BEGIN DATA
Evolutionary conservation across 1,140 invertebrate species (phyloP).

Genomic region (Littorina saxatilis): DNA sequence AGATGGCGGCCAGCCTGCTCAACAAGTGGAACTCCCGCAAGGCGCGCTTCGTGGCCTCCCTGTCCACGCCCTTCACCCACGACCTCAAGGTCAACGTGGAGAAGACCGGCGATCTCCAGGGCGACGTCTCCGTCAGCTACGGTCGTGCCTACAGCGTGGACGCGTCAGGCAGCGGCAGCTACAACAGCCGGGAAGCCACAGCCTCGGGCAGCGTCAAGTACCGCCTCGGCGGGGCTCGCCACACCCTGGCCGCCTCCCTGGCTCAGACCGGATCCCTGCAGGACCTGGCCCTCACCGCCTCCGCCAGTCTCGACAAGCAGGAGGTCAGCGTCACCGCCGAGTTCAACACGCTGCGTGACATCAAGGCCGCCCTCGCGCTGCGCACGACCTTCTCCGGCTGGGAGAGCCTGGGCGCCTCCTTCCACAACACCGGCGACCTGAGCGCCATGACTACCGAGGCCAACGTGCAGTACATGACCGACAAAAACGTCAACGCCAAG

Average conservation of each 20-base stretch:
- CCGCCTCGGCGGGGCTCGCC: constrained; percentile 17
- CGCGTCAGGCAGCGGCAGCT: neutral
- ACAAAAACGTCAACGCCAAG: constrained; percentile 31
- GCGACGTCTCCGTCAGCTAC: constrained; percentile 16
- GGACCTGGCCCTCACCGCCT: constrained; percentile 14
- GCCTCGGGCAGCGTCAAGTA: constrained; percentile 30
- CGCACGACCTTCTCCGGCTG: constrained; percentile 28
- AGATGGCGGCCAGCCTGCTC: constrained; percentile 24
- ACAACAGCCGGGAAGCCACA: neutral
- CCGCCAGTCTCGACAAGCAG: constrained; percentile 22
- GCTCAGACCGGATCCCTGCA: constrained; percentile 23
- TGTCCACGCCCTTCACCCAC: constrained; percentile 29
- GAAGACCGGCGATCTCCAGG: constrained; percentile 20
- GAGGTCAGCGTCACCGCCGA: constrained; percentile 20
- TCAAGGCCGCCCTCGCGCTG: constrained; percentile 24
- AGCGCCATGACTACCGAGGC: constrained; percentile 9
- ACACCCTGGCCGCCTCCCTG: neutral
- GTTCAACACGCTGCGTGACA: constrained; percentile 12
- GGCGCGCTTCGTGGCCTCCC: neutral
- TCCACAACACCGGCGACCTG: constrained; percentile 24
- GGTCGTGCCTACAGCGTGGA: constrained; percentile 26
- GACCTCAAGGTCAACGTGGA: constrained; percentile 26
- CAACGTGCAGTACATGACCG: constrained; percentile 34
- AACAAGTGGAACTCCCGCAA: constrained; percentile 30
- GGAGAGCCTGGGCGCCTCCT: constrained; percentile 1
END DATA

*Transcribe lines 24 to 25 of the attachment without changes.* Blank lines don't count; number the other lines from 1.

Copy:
- GGTCGTGCCTACAGCGTGGA: constrained; percentile 26
- GACCTCAAGGTCAACGTGGA: constrained; percentile 26